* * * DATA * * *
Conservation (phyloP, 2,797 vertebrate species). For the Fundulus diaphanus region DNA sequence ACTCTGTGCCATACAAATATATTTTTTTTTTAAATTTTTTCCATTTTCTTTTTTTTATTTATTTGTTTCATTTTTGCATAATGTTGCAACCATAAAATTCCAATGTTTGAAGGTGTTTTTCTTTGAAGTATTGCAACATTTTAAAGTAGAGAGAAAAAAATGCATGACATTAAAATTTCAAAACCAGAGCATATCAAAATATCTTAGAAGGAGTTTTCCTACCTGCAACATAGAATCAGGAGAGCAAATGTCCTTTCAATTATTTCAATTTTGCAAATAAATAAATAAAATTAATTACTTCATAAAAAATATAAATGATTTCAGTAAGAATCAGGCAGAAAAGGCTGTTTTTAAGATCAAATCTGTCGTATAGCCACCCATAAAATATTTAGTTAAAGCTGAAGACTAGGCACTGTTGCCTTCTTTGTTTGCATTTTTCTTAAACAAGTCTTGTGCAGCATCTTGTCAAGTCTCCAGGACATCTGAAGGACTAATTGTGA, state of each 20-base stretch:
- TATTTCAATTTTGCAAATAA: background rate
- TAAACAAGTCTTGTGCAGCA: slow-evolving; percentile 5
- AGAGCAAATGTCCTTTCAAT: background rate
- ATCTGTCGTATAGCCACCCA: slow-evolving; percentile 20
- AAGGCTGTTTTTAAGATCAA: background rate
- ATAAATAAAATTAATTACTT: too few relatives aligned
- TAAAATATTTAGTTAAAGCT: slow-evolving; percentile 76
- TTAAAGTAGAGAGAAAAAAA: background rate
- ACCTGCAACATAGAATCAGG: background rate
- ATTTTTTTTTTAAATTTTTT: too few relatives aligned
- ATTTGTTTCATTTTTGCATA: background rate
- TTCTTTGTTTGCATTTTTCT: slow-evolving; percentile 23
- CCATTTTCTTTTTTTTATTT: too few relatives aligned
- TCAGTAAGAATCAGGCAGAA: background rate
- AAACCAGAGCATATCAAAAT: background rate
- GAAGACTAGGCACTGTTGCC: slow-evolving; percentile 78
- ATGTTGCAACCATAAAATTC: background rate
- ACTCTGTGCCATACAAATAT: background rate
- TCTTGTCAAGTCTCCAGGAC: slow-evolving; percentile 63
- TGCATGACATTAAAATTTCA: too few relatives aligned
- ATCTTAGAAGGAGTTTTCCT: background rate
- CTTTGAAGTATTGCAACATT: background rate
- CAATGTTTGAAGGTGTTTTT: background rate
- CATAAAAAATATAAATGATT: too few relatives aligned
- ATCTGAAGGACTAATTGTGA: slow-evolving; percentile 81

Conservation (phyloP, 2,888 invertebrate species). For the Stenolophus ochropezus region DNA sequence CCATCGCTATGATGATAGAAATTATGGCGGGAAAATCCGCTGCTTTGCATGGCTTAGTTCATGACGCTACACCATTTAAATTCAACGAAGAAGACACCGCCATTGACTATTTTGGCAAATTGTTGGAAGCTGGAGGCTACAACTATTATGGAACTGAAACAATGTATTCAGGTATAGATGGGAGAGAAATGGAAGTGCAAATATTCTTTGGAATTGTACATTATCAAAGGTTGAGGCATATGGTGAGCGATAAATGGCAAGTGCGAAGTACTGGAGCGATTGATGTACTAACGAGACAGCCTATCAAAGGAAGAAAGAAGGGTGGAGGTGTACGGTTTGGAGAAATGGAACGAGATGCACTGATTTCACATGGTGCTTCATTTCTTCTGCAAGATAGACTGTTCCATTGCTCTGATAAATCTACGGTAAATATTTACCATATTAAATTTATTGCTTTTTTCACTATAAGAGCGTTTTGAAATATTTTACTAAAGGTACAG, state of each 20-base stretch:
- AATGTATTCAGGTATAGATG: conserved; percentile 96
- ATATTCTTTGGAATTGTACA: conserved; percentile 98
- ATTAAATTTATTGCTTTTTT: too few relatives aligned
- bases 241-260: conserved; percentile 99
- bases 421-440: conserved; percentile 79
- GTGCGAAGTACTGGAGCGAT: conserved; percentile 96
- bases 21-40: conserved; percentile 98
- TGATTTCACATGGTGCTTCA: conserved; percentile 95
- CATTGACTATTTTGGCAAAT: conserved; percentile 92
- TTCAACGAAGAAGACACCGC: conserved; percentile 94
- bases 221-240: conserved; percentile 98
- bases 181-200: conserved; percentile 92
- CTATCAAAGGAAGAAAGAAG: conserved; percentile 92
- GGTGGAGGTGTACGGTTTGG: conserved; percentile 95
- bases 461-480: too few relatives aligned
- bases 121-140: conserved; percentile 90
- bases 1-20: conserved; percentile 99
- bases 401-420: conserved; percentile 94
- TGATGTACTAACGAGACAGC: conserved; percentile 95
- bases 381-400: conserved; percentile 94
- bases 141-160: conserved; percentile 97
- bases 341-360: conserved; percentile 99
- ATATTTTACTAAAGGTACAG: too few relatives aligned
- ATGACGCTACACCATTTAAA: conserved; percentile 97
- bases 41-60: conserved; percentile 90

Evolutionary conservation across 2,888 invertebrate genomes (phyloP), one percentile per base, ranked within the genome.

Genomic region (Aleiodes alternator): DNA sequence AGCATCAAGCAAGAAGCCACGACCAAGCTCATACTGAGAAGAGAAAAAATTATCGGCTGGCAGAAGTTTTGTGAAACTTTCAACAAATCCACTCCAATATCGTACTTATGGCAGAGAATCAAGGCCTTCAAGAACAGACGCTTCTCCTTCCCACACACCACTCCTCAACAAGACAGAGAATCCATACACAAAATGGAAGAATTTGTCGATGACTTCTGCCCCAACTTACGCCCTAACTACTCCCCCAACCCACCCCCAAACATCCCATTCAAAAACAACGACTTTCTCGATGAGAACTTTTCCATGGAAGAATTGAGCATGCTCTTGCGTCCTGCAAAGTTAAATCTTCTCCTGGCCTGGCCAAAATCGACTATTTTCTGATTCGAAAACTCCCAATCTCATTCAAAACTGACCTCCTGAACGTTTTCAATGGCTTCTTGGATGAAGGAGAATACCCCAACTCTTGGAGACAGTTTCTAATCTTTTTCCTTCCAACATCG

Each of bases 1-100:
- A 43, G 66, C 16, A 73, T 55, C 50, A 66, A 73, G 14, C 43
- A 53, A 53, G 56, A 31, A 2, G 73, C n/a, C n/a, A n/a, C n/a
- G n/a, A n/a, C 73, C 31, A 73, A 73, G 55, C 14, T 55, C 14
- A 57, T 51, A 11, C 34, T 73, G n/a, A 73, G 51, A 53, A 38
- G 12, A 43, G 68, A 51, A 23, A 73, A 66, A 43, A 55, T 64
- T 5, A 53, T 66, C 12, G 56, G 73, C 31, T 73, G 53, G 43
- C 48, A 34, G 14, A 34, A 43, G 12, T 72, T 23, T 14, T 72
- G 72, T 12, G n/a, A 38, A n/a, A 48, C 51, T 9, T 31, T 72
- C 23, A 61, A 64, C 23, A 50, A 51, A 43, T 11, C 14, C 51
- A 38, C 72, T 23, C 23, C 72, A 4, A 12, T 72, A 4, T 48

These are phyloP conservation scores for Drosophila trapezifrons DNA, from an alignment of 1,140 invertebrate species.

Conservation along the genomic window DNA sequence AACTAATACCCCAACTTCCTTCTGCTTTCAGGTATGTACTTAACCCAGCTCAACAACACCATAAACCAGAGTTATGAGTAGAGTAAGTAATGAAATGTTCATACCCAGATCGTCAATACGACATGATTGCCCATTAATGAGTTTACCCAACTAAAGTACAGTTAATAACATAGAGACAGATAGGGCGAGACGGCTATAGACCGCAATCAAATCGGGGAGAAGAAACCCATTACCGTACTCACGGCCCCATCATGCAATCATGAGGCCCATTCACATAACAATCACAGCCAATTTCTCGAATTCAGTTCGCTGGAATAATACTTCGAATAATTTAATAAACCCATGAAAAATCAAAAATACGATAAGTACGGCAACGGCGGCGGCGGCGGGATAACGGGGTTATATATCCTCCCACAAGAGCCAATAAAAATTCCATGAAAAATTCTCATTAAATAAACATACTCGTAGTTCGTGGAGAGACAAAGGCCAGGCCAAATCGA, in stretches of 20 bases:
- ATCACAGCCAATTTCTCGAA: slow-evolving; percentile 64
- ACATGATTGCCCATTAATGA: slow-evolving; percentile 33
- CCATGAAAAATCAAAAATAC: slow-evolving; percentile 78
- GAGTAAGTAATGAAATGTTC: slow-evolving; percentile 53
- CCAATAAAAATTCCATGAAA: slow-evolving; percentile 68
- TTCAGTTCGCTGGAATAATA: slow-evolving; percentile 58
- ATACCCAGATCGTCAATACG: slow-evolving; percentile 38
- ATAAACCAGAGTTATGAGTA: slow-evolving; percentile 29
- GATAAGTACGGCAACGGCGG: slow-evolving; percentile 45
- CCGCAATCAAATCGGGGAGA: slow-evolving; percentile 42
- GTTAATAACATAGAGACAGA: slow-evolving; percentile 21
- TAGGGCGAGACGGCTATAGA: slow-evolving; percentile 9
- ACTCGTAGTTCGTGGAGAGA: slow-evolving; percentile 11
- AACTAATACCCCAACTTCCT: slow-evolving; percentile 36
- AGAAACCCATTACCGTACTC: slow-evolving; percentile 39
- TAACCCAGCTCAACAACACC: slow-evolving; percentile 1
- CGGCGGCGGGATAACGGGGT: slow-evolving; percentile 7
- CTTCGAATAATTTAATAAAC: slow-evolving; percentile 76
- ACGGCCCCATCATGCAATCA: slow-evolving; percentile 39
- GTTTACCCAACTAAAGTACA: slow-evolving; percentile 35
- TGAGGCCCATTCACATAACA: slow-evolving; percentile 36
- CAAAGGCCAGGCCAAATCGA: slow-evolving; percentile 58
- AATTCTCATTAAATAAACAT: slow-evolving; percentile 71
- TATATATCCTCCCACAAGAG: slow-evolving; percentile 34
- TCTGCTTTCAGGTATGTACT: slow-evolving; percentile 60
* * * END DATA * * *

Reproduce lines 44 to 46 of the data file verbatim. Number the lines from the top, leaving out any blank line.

- bases 1-20: conserved; percentile 99
- bases 401-420: conserved; percentile 94
- TGATGTACTAACGAGACAGC: conserved; percentile 95